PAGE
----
Myocardial triglyceride content was significantly higher in patients with T2DM compared with healthy volunteers (0.96 ± 0.07% vs. 0.65 ± 0.05%), as was hepatic triglyceride content (8.6% [2.7% to 24.3%] vs. 2.2% [1.2% to 3.8%], p < 0.05) (Table 2,Fig. 1). Myocardial triglyceride content showed significant univariate correlations with age, visceral adipose tissue volume, plasma triglycerides, plasma high-density lipoprotein cholesterol, plasma glucose, plasma insulin concentrations, and hepatic triglyceride content (Pearson r = 0.28, 0.36, 0.37, −0.39, 0.45, 0.30, and 0.37, respectively, p < 0.05), but not with BMI, in all study subjects pooled. Visceral adipose tissue volume, plasma high-density lipoprotein cholesterol and glucose concentrations, as well as hepatic triglyceride content remained significantly correlated to myocardial triglyceride content after adjustment for diabetic state; the association between plasma triglyceride levels and myocardial triglyceride content showed borderline significance when adjusted for diabetic state (p = 0.051).
Association between myocardial steatosis and myocardial function
Differences in cardiovascular function between T2DM patients and healthy volunteers are displayed in Table 2. The LV diastolic parameters were significantly impaired in T2DM patients, but LV systolic function was not significantly different between healthy subjects and T2DM patients (ejection fraction = 58 ± 1% vs. 60 ± 1%, p > 0.05).
E/A and E peak deceleration were used as parameters of LV diastolic function for further analysis. Table 3 lists Pearson correlations of E/A and the E deceleration peak with several parameters in all study subjects and shows that both parameters were significantly inversely correlated to age, heart rate, blood pressure, plasma glucose levels, and myocardial triglyceride content (p < 0.05) (Fig. 2).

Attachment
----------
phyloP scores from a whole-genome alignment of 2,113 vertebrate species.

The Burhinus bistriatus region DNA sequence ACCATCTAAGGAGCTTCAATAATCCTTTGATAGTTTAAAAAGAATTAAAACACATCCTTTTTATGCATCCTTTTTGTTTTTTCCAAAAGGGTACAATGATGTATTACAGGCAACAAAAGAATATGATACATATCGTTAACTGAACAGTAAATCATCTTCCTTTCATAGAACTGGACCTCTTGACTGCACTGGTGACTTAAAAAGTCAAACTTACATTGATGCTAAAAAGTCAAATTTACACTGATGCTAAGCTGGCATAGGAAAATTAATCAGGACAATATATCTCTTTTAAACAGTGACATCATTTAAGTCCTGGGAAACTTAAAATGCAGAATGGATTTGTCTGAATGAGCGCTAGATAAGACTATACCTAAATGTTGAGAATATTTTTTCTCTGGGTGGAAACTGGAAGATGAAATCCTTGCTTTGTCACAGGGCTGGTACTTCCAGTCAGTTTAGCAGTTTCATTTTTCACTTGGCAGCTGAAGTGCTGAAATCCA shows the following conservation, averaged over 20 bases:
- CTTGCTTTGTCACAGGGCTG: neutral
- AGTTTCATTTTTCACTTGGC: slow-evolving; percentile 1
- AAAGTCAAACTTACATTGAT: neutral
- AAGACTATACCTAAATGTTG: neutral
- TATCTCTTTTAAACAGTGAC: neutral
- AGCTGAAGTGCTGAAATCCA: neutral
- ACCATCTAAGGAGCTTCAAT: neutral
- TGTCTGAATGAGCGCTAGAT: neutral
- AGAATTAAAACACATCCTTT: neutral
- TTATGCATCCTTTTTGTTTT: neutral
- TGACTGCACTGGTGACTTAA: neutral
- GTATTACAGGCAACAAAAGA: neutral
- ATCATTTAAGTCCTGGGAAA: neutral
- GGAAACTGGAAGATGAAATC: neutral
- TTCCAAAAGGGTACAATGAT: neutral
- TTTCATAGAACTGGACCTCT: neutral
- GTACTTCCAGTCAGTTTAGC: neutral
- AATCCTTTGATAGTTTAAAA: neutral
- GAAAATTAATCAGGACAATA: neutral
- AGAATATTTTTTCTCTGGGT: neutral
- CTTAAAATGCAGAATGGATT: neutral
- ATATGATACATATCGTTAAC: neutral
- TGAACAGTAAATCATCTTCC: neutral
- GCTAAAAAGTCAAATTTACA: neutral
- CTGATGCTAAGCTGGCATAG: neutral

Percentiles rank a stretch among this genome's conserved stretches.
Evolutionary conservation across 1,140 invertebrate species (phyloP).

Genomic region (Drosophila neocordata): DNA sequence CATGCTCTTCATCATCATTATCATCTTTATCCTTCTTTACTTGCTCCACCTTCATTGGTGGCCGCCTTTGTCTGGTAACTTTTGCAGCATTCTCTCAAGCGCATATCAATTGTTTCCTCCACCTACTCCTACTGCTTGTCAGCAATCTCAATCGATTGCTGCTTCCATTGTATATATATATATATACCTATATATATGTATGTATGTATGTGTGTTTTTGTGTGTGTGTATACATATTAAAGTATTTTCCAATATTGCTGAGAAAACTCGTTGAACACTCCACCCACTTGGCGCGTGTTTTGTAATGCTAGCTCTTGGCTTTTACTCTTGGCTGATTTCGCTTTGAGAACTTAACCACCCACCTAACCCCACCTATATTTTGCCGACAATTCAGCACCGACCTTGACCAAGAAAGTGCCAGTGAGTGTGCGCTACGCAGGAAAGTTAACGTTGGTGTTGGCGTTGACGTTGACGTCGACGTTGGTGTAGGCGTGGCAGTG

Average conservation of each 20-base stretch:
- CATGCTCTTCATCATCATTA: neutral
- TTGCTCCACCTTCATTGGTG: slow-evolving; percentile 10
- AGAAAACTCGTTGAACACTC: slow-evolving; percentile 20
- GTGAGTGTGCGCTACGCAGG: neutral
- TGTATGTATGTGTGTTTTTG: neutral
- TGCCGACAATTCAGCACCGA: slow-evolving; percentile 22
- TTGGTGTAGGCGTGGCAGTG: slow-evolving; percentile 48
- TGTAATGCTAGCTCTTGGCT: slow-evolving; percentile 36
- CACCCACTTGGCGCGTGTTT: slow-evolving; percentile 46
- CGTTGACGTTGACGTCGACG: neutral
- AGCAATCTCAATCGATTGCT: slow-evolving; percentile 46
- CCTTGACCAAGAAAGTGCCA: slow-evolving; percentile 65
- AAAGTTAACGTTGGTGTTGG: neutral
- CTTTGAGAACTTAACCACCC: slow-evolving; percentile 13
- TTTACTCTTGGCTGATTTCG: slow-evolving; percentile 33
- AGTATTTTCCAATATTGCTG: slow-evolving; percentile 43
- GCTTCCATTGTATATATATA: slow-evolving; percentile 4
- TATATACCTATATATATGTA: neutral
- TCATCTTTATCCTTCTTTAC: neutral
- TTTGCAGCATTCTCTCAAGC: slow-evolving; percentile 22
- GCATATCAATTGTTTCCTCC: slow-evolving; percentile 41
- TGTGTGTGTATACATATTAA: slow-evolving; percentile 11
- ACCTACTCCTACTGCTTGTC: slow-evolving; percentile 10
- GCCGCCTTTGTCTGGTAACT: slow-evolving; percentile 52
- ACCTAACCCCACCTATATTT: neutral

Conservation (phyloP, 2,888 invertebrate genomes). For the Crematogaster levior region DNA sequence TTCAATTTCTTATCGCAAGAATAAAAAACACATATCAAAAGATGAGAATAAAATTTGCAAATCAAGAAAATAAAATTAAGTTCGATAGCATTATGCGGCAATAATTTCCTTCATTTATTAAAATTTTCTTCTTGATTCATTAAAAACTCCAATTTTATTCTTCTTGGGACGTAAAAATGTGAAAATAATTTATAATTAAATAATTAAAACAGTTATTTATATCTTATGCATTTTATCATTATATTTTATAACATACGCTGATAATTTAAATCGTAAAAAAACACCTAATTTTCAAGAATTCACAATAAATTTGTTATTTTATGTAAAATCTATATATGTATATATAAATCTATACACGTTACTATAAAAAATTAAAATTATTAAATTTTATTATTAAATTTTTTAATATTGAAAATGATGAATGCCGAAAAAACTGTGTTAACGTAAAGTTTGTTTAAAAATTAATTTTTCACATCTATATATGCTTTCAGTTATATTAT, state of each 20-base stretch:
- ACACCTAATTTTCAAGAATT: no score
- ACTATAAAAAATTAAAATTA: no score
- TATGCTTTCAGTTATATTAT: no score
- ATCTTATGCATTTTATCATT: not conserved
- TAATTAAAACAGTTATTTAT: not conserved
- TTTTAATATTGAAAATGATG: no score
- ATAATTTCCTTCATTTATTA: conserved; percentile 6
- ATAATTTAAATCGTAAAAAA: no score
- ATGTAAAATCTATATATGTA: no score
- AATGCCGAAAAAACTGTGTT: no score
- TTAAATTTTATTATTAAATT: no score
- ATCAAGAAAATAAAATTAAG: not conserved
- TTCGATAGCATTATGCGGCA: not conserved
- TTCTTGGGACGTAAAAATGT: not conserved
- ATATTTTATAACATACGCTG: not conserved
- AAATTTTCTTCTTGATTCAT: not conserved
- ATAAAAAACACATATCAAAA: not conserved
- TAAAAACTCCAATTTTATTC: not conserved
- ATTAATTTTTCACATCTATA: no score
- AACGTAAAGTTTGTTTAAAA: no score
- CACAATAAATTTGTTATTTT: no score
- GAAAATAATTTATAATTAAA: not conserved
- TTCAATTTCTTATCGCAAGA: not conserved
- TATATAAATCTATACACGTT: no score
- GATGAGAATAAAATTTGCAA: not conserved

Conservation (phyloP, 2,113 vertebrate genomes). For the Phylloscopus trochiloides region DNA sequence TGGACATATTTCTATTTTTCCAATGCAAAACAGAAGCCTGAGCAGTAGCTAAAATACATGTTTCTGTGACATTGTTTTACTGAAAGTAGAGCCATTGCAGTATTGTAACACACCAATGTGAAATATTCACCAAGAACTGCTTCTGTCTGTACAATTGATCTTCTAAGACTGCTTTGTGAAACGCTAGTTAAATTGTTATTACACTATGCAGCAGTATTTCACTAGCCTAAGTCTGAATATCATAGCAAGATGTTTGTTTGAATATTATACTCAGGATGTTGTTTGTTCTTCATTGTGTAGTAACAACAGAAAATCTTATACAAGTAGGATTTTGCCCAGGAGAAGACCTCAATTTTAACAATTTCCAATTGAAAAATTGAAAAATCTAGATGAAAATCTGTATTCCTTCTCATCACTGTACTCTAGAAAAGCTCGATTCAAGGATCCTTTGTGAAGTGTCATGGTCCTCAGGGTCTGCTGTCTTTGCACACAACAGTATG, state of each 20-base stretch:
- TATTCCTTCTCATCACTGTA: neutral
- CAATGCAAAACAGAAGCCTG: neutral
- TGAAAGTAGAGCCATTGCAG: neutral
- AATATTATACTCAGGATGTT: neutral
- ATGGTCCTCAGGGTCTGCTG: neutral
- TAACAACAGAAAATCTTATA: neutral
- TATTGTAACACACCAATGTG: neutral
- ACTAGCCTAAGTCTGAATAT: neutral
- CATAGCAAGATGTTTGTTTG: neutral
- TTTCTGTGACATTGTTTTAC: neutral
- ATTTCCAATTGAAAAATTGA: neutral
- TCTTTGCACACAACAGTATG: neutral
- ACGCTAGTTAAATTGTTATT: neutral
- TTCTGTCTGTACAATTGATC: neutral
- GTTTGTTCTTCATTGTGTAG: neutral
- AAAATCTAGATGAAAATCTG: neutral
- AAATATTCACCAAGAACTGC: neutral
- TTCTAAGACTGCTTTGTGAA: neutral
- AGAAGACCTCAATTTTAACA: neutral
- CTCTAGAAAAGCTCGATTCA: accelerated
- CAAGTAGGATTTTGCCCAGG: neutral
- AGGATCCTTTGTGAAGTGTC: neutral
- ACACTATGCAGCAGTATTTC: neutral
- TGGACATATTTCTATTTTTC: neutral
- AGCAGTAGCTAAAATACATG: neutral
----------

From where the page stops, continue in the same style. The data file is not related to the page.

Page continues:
Multivariable analysis was performed in all subjects to study the association between diastolic function and myocardial triglyceride content. To this purpose, E/A was entered as a dependent variable, and subsequently, myocardial triglyceride content, the presence of T2DM, age, heart rate, and diastolic blood pressure were entered into the model as independent variables (Table 4). Diabetic state had no effect on the association between E/A and myocardial triglyceride content. Furthermore, adjustment for age, heart rate, and diastolic blood pressure, which were all significantly correlated to E/A, had no effect on the association between E/A and myocardial triglyceride content. Identical analyses were performed with E peak deceleration as independent variable. This analysis indicated myocardial triglyceride content associated with E peak deceleration, independently of diabetic state, age, heart rate, and diastolic blood pressure.